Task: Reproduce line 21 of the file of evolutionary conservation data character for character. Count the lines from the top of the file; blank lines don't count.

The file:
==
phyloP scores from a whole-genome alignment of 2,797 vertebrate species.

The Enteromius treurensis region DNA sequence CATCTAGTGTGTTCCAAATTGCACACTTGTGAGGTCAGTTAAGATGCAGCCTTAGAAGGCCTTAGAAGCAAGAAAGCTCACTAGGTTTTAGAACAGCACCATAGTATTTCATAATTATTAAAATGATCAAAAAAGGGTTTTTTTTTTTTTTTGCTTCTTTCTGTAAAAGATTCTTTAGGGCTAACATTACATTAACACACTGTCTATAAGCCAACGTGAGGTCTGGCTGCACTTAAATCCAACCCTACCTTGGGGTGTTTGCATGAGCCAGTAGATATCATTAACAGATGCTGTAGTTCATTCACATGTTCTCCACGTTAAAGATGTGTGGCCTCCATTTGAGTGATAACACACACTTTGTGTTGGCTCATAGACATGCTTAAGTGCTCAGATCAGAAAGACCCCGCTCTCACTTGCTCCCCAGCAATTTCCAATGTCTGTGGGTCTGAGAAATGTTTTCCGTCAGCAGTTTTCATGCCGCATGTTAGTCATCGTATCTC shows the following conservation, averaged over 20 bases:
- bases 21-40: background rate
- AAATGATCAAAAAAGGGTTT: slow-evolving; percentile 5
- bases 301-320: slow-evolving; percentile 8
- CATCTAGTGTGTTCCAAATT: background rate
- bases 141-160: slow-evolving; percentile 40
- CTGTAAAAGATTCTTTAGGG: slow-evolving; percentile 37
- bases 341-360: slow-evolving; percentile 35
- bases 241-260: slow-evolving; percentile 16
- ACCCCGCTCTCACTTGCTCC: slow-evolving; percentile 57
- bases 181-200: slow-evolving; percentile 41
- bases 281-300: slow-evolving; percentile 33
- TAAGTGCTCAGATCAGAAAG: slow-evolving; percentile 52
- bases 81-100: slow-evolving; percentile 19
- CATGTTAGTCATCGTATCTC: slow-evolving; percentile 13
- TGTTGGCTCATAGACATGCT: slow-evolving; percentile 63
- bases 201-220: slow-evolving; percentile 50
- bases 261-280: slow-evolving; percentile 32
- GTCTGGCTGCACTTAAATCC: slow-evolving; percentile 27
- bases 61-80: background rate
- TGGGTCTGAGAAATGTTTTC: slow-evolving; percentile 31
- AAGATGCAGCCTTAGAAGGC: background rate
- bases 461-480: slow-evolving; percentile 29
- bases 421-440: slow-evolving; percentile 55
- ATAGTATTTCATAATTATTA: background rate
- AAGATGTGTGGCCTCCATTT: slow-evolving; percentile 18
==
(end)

- bases 61-80: background rate